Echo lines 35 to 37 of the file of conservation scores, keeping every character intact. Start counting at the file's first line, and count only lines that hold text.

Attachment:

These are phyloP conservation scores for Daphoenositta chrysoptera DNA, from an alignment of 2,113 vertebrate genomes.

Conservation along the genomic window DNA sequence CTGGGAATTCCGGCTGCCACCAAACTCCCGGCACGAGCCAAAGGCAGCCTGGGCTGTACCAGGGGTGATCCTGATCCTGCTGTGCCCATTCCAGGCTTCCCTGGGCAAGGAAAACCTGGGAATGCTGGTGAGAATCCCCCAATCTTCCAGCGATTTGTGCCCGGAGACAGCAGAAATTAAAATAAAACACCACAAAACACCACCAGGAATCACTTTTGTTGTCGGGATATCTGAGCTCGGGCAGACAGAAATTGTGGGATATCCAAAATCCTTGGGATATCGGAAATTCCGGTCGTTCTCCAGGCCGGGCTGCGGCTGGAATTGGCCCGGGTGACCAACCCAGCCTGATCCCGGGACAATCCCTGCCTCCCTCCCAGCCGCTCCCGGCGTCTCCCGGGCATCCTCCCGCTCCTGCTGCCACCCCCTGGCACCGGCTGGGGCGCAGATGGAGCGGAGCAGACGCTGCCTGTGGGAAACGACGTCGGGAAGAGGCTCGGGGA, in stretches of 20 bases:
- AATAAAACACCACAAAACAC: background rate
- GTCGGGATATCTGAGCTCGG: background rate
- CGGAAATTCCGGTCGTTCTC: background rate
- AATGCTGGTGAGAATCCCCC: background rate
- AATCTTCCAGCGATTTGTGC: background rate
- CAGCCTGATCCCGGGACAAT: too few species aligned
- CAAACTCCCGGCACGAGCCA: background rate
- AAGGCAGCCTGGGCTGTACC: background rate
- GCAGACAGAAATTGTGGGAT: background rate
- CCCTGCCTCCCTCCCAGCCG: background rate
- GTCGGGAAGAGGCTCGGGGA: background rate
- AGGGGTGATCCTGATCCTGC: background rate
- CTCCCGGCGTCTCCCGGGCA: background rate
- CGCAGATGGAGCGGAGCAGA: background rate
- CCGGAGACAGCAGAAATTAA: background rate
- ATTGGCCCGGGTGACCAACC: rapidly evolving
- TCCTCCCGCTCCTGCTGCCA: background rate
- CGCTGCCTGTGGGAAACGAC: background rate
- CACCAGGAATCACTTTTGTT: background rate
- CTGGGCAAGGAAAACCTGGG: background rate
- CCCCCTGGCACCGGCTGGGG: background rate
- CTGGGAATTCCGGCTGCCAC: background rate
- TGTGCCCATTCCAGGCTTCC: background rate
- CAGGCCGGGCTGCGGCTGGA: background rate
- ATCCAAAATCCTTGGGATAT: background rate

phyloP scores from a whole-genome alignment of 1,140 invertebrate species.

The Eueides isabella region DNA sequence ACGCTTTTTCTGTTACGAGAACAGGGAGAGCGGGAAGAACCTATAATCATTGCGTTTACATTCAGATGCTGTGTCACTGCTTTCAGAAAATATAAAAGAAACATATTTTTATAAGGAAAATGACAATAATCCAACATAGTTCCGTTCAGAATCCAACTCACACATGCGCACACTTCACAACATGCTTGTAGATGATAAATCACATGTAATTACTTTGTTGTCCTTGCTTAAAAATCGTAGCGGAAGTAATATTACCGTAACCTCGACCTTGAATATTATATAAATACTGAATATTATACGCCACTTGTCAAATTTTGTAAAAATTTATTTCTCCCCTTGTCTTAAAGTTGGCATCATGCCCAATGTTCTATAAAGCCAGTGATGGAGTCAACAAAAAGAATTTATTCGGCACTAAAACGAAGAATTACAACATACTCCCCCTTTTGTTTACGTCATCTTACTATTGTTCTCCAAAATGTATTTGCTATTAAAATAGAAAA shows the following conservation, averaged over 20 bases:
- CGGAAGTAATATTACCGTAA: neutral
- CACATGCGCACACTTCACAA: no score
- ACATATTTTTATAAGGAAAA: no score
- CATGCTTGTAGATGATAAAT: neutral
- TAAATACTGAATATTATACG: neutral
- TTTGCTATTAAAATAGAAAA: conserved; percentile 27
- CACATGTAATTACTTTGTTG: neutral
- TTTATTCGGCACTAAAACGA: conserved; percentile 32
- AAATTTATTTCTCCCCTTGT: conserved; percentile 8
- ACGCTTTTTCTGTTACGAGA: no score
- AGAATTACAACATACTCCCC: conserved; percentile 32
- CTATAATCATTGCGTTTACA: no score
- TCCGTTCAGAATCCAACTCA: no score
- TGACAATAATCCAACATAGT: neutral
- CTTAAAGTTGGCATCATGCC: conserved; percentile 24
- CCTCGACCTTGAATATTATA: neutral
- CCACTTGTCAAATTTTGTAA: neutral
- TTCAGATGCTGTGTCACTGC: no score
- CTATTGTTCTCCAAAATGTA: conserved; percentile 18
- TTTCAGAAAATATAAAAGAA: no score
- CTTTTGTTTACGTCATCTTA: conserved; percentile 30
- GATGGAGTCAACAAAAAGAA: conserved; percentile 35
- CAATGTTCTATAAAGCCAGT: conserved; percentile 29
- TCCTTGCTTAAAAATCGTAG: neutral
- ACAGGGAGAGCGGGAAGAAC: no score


- TTTGCTATTAAAATAGAAAA: conserved; percentile 27
- CACATGTAATTACTTTGTTG: neutral
- TTTATTCGGCACTAAAACGA: conserved; percentile 32